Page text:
Petrophysical Properties of Deformation Band Fault Zones in the Entrada Sandstone, Utah
Deformation band networks can inhibit fluid flow in permeable reservoir sandstones. Understanding the petrophysical qualities and developing geophysical methods to detect deformation bands is important to the petroleum industry, especially regarding reservoir characterization and modeling. This study analyzed the directionally dependent ultrasonic compressional and shear wave velocity of deformation bands and host rock at the core sample and meter scales. The meter scale was used as a proxy for sonic logging data collection, which is typically at a similar scale of investigation, and addresses how well we can upscale velocity data from cores to the sonic logging scale. In situ high frequency velocity studies of variable facies within the Slickrock Member of the Entrada Sandstone and cores with deformation bands provides insight into whether and how well variably dense deformation band networks can be detected in the subsurface in log and seismic data. Combining the measured velocities of different facies within the outcrop, a connection between deformation band character and width of damage zone was made between facies and velocity signature. The tested fluvial units contained deformation bands that appeared at 10% of the frequency and only extended 50% of the distance away from the fault compared to the Aeolian facies. Fluvial units had measured unconfined outcrop velocities of 1000-1100 m/s, whereas the Aeolian units' velocities were clustered around 800 m/s. A link between facies velocity and damage zone width and character can help determine the sealing or leaking nature of a damage zone surrounding a fault through a volume assessment of individual facies and their combined impact on fluid flow.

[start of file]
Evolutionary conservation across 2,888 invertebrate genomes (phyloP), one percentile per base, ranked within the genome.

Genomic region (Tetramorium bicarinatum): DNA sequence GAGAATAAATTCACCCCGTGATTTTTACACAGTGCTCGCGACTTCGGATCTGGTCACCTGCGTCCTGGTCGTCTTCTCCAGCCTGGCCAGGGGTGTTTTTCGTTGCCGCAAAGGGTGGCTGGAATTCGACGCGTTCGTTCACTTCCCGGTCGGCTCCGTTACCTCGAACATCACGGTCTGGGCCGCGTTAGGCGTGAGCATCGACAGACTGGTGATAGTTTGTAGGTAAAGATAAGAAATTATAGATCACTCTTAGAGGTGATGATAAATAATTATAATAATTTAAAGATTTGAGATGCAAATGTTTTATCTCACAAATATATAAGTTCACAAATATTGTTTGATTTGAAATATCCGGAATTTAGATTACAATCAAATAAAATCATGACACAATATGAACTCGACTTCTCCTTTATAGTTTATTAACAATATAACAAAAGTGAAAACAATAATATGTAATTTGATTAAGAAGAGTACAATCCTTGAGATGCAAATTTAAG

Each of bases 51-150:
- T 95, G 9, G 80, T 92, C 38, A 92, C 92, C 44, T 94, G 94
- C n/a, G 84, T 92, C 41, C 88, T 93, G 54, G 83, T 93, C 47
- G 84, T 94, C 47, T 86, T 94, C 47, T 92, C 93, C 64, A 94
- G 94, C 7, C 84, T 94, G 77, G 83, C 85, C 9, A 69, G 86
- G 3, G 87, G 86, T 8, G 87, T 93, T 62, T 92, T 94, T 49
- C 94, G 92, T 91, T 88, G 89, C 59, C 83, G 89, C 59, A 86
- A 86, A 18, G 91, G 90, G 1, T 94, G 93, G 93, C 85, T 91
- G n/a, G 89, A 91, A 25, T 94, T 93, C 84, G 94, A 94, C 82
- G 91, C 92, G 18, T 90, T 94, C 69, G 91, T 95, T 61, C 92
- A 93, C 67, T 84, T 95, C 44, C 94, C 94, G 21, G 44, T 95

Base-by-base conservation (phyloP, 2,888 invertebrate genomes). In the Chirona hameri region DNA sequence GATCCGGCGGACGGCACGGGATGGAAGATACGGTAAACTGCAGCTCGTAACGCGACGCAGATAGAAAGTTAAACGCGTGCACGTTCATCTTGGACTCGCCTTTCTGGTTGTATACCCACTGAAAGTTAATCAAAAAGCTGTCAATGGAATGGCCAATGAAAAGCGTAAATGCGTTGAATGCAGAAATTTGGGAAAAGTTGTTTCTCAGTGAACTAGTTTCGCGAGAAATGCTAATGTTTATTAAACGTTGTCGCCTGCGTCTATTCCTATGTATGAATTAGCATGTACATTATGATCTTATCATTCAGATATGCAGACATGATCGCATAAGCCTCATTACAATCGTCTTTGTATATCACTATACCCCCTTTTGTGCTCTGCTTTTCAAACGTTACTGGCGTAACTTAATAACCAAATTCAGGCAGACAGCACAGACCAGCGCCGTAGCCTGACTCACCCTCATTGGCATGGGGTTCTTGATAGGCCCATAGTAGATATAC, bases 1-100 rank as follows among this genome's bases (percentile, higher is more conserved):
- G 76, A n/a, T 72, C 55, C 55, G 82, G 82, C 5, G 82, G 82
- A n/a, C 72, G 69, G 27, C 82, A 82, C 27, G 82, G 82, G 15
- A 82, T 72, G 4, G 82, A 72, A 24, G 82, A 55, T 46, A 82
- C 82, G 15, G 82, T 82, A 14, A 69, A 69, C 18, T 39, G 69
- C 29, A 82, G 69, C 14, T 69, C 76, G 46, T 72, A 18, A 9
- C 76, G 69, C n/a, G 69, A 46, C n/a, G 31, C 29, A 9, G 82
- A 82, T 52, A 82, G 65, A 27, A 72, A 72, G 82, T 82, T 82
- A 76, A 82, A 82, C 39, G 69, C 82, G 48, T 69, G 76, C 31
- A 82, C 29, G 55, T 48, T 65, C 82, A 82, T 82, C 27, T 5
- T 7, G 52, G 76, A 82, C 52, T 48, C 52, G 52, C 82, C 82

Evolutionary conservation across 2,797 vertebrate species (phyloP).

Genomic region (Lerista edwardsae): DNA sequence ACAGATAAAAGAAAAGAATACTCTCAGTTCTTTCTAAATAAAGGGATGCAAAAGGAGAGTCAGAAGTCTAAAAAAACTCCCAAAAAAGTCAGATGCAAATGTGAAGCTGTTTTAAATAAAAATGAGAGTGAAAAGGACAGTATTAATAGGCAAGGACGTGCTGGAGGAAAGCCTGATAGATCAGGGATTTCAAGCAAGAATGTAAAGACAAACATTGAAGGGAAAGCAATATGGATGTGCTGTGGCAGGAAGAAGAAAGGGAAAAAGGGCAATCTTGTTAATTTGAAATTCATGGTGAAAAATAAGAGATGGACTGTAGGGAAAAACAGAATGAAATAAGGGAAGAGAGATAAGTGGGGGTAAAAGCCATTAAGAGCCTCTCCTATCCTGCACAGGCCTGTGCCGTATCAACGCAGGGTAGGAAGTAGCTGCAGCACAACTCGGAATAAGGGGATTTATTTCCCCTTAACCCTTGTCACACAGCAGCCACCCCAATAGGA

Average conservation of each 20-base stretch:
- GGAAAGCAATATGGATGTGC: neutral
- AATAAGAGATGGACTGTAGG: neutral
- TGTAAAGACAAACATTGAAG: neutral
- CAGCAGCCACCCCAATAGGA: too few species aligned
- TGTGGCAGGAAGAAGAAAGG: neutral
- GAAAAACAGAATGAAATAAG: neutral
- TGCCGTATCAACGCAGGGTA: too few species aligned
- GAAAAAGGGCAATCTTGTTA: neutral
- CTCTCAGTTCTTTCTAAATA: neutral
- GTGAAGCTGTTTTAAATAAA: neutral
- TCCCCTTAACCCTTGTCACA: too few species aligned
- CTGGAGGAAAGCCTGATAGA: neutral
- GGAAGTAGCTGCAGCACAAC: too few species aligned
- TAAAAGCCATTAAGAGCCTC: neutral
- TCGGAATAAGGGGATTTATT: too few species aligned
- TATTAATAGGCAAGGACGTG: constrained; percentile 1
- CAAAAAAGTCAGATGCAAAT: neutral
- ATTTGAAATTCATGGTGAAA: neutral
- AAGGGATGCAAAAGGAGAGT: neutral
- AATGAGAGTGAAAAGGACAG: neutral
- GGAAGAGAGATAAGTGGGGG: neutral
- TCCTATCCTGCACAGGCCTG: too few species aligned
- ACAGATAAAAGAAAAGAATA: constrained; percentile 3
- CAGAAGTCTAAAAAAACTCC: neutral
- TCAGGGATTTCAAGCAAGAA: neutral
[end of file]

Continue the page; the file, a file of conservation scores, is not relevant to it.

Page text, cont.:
AAPG Search and Discovery Article #90163©2013AAPG 2013 Annual Convention and Exhibition, Pittsburgh, Pennsylvania, May 19-22, 2013